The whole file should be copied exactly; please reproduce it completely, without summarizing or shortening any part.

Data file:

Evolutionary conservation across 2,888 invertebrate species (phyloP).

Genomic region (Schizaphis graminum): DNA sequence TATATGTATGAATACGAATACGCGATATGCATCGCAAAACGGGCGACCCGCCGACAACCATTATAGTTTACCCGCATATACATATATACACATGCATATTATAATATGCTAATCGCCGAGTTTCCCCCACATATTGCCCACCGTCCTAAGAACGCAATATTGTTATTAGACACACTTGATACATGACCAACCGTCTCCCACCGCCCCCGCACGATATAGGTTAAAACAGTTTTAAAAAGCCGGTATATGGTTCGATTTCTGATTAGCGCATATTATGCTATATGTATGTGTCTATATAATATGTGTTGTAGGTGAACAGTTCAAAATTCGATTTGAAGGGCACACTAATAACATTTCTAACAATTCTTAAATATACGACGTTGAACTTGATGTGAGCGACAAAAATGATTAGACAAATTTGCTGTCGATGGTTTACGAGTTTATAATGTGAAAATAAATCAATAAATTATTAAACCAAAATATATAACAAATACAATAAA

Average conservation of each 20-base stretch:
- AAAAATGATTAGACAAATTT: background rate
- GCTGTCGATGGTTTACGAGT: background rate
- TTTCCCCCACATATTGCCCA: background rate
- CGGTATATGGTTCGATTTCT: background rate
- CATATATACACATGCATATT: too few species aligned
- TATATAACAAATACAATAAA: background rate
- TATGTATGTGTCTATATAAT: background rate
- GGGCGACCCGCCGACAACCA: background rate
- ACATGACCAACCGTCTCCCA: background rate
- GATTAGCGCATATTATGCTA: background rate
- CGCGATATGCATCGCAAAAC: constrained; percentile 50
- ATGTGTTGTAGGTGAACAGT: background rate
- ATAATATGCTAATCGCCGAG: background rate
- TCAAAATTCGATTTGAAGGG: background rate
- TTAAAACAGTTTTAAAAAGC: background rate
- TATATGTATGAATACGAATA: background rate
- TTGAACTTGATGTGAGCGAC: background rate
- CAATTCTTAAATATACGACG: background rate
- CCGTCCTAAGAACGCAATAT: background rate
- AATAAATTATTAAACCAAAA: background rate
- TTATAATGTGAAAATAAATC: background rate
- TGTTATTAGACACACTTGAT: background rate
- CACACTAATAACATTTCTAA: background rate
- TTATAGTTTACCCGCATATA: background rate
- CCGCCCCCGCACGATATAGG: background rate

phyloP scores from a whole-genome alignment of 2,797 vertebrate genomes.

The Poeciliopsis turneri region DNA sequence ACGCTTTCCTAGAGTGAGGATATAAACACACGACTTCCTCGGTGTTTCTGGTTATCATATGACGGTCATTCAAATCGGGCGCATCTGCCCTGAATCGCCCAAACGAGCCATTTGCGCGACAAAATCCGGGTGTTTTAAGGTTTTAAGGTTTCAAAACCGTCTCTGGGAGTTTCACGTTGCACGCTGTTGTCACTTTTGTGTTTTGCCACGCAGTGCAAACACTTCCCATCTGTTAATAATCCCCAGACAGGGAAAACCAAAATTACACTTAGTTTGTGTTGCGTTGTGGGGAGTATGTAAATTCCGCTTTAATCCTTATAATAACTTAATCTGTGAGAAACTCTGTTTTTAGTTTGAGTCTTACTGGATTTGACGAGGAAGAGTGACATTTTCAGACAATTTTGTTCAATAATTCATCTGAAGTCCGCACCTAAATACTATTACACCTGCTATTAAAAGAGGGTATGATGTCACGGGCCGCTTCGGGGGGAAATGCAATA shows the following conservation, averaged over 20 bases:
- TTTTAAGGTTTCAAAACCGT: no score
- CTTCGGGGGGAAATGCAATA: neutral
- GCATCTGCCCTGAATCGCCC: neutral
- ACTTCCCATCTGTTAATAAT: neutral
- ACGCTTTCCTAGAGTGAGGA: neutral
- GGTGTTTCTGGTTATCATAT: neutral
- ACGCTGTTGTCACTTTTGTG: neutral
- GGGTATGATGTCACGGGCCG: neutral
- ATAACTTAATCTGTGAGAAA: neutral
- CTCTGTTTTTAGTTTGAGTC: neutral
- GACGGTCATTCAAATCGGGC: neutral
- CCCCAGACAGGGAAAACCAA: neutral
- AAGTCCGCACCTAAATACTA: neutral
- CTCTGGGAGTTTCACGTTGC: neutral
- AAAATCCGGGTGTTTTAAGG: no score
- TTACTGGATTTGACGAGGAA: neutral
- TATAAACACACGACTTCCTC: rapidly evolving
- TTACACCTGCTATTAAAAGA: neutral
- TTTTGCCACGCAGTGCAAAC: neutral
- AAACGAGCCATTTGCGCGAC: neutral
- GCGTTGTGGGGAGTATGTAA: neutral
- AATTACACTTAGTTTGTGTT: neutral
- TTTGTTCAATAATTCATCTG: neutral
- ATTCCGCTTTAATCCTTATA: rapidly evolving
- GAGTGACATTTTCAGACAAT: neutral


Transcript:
Evolutionary conservation across 2,888 invertebrate species (phyloP).

Genomic region (Schizaphis graminum): DNA sequence TATATGTATGAATACGAATACGCGATATGCATCGCAAAACGGGCGACCCGCCGACAACCATTATAGTTTACCCGCATATACATATATACACATGCATATTATAATATGCTAATCGCCGAGTTTCCCCCACATATTGCCCACCGTCCTAAGAACGCAATATTGTTATTAGACACACTTGATACATGACCAACCGTCTCCCACCGCCCCCGCACGATATAGGTTAAAACAGTTTTAAAAAGCCGGTATATGGTTCGATTTCTGATTAGCGCATATTATGCTATATGTATGTGTCTATATAATATGTGTTGTAGGTGAACAGTTCAAAATTCGATTTGAAGGGCACACTAATAACATTTCTAACAATTCTTAAATATACGACGTTGAACTTGATGTGAGCGACAAAAATGATTAGACAAATTTGCTGTCGATGGTTTACGAGTTTATAATGTGAAAATAAATCAATAAATTATTAAACCAAAATATATAACAAATACAATAAA

Average conservation of each 20-base stretch:
- AAAAATGATTAGACAAATTT: background rate
- GCTGTCGATGGTTTACGAGT: background rate
- TTTCCCCCACATATTGCCCA: background rate
- CGGTATATGGTTCGATTTCT: background rate
- CATATATACACATGCATATT: too few species aligned
- TATATAACAAATACAATAAA: background rate
- TATGTATGTGTCTATATAAT: background rate
- GGGCGACCCGCCGACAACCA: background rate
- ACATGACCAACCGTCTCCCA: background rate
- GATTAGCGCATATTATGCTA: background rate
- CGCGATATGCATCGCAAAAC: constrained; percentile 50
- ATGTGTTGTAGGTGAACAGT: background rate
- ATAATATGCTAATCGCCGAG: background rate
- TCAAAATTCGATTTGAAGGG: background rate
- TTAAAACAGTTTTAAAAAGC: background rate
- TATATGTATGAATACGAATA: background rate
- TTGAACTTGATGTGAGCGAC: background rate
- CAATTCTTAAATATACGACG: background rate
- CCGTCCTAAGAACGCAATAT: background rate
- AATAAATTATTAAACCAAAA: background rate
- TTATAATGTGAAAATAAATC: background rate
- TGTTATTAGACACACTTGAT: background rate
- CACACTAATAACATTTCTAA: background rate
- TTATAGTTTACCCGCATATA: background rate
- CCGCCCCCGCACGATATAGG: background rate

phyloP scores from a whole-genome alignment of 2,797 vertebrate genomes.

The Poeciliopsis turneri region DNA sequence ACGCTTTCCTAGAGTGAGGATATAAACACACGACTTCCTCGGTGTTTCTGGTTATCATATGACGGTCATTCAAATCGGGCGCATCTGCCCTGAATCGCCCAAACGAGCCATTTGCGCGACAAAATCCGGGTGTTTTAAGGTTTTAAGGTTTCAAAACCGTCTCTGGGAGTTTCACGTTGCACGCTGTTGTCACTTTTGTGTTTTGCCACGCAGTGCAAACACTTCCCATCTGTTAATAATCCCCAGACAGGGAAAACCAAAATTACACTTAGTTTGTGTTGCGTTGTGGGGAGTATGTAAATTCCGCTTTAATCCTTATAATAACTTAATCTGTGAGAAACTCTGTTTTTAGTTTGAGTCTTACTGGATTTGACGAGGAAGAGTGACATTTTCAGACAATTTTGTTCAATAATTCATCTGAAGTCCGCACCTAAATACTATTACACCTGCTATTAAAAGAGGGTATGATGTCACGGGCCGCTTCGGGGGGAAATGCAATA shows the following conservation, averaged over 20 bases:
- TTTTAAGGTTTCAAAACCGT: no score
- CTTCGGGGGGAAATGCAATA: neutral
- GCATCTGCCCTGAATCGCCC: neutral
- ACTTCCCATCTGTTAATAAT: neutral
- ACGCTTTCCTAGAGTGAGGA: neutral
- GGTGTTTCTGGTTATCATAT: neutral
- ACGCTGTTGTCACTTTTGTG: neutral
- GGGTATGATGTCACGGGCCG: neutral
- ATAACTTAATCTGTGAGAAA: neutral
- CTCTGTTTTTAGTTTGAGTC: neutral
- GACGGTCATTCAAATCGGGC: neutral
- CCCCAGACAGGGAAAACCAA: neutral
- AAGTCCGCACCTAAATACTA: neutral
- CTCTGGGAGTTTCACGTTGC: neutral
- AAAATCCGGGTGTTTTAAGG: no score
- TTACTGGATTTGACGAGGAA: neutral
- TATAAACACACGACTTCCTC: rapidly evolving
- TTACACCTGCTATTAAAAGA: neutral
- TTTTGCCACGCAGTGCAAAC: neutral
- AAACGAGCCATTTGCGCGAC: neutral
- GCGTTGTGGGGAGTATGTAA: neutral
- AATTACACTTAGTTTGTGTT: neutral
- TTTGTTCAATAATTCATCTG: neutral
- ATTCCGCTTTAATCCTTATA: rapidly evolving
- GAGTGACATTTTCAGACAAT: neutral